Nearly a year after MarkWest Energy Partners LP and Marathon Petroleum Corp.’s (MPC) midstream master limited partnership, MPLX LP, completed a $13.7 billion merger, the companies remain focused on creating more demand for Appalachian natural gas liquids (NGL) both inside the basin and across the country.

MPLX’s Executive Vice President of Corporate Planning and Strategy Pamela Beall told the audience at the Marcellus Shale Coalition’s sixth annual Shale Insight conference in Pittsburgh last week that a number of projects are either advancing or under evaluation to link production with more markets. The companies announced the merger in July 2015 and completed it in December (see Shale Daily, Dec. 1, 2015; July 13, 2015).

MPLX, which was formed in 2012 with legacy assets that were primarily geared toward crude oil, refined products, transportation and storage, has plans to leverage the robust position of its new subsidiary MarkWest Energy with plans in the works to move more NGLs to the East Coast and Gulf Coast.

The 50-mile, $250 million Cornerstone Pipeline system, which would originate in Harrison County, OH, and move 180 million b/d of condensate and natural gasoline to MPC’s Canton, OH, refinery and a tank farm in East Sparta, OH, remains on track to be completed in the fourth quarter, Beall said. In Harrison County, the pipeline would be connected to MarkWest’s condensate stabilization facility in Cadiz Township and the company’s Hopedale Fractionation Facility.

“What this is going to allow us to do is move condensate, natural gasoline and butane, not only to Marathon’s Canton refinery, but refineries in Northwest Ohio, Michigan, Illinois and ultimately we’ll be able to deliver condensate and natural gasoline into the Chicago market that can make its way to the Canadian market for New England.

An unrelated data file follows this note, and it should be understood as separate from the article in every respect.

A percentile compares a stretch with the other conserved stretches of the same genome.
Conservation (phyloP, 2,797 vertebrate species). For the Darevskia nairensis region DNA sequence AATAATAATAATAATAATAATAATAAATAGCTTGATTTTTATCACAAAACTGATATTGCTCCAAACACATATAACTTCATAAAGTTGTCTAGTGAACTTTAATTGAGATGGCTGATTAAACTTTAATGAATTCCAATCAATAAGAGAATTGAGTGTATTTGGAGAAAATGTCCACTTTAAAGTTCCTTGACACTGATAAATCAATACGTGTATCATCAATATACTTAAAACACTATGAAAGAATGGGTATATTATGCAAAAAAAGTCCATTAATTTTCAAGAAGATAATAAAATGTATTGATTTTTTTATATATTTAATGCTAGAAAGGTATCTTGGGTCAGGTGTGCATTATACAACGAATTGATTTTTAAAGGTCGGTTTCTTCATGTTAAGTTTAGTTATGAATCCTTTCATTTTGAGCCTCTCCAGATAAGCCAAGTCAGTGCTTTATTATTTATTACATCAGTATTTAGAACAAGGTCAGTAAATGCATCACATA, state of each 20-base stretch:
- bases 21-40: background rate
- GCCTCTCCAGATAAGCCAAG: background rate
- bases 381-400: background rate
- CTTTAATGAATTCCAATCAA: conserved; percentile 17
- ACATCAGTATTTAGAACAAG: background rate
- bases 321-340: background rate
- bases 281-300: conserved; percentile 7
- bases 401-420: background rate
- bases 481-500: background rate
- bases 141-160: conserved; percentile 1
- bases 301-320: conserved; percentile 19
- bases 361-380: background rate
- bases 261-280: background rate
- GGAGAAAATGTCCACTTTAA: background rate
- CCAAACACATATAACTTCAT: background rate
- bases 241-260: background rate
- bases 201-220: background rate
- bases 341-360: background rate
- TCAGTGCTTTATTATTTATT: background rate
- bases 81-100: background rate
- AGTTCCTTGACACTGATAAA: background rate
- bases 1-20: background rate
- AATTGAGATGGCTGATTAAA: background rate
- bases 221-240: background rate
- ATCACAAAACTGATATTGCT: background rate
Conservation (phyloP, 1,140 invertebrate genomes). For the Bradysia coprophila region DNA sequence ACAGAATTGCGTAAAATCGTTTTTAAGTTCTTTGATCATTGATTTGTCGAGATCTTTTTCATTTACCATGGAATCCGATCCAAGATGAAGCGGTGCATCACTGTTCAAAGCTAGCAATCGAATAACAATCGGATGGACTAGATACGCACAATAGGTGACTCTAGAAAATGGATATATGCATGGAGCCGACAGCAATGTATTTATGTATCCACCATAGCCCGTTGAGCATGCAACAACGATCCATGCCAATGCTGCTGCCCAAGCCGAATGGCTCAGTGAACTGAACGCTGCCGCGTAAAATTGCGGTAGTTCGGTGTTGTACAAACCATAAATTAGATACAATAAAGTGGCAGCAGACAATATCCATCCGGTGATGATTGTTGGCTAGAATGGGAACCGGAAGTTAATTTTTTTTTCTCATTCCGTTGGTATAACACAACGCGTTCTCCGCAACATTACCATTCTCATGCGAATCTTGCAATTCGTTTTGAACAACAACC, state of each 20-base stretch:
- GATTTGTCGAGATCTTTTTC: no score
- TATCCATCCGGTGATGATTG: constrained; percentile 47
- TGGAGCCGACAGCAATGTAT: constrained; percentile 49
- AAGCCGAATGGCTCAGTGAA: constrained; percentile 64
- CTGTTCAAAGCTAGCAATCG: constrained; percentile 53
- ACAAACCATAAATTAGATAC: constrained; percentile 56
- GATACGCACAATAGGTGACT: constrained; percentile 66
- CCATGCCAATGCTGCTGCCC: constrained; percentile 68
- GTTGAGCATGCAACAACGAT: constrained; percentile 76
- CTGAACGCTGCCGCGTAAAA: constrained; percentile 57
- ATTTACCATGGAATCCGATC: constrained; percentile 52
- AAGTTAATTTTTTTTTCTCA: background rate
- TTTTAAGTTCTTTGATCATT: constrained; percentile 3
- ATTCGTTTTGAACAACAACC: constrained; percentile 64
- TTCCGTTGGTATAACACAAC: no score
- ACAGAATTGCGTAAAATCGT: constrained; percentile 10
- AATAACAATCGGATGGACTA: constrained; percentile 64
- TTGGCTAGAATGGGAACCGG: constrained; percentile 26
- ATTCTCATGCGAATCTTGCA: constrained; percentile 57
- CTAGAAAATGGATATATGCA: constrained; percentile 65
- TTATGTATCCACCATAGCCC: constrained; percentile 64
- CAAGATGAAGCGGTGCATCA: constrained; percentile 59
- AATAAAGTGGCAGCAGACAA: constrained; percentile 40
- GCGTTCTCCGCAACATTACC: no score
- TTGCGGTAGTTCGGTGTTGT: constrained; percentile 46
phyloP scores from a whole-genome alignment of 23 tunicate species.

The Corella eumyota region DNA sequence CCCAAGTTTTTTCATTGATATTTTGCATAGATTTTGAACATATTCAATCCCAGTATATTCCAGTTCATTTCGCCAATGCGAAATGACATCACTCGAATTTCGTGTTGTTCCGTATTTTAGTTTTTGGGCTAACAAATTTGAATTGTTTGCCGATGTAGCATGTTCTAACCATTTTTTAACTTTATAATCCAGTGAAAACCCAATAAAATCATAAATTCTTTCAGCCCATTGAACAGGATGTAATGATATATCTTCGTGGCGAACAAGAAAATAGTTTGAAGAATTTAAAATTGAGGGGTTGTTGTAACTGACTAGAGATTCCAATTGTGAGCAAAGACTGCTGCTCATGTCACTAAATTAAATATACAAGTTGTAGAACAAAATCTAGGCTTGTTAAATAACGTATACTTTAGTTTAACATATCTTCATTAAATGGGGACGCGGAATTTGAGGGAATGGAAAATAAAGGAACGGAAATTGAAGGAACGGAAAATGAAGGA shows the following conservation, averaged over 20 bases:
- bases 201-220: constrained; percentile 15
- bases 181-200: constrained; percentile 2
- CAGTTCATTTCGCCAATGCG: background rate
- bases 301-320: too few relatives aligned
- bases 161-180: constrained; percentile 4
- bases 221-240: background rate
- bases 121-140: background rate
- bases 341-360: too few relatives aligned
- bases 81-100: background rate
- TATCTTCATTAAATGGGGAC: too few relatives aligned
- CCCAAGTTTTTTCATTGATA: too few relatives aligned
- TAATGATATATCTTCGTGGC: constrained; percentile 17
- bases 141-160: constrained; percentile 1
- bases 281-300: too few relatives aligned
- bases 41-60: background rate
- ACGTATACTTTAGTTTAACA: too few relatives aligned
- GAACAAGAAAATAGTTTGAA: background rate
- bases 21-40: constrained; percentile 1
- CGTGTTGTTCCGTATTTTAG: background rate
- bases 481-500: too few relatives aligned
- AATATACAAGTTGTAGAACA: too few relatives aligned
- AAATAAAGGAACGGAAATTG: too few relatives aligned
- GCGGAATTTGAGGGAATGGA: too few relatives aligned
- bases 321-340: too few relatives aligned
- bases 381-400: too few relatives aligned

“On the East Coast, our desire is to ultimately combine some of our refined products and batch those on the same pipeline,” Beall said.

The company could also utilize railroads to get more products to the East Coast, where it envisions a large-scale propane export terminal. The 795-mile Texas to Illinois Centennial Pipeline, which Marathon jointly owns with Enterprise Products Partners LP could also be repurposed to move NGLs to the Gulf Coast. The pipeline has a capacity of 210,000 b/d.

Beall said a major growth opportunity for the company is taking Appalachian NGLs and moving them into the motor fuels transportation markets. Earlier this year, a MarkWest executive told an audience at another industry conference in Pittsburgh that the companies were in discussions with producers about building an alkylate facility somewhere in Ohio or Pennsylvania (see Shale Daily, Jan. 27).

Beall said that “long-term, significant capital project” is “currently under evaluation.” The facility would upgrade butane produced in the Marcellus and Utica shales into alkylate, which is used as a blending component for cleaner-burning gasoline. If built, it would be the first of its kind in the basin.

Alkylate is expected to become essential in gasoline blending as refineries nationwide are facing stricter federal and state emissions standards. The United States still imports hundreds of thousands of barrels of blending components each day.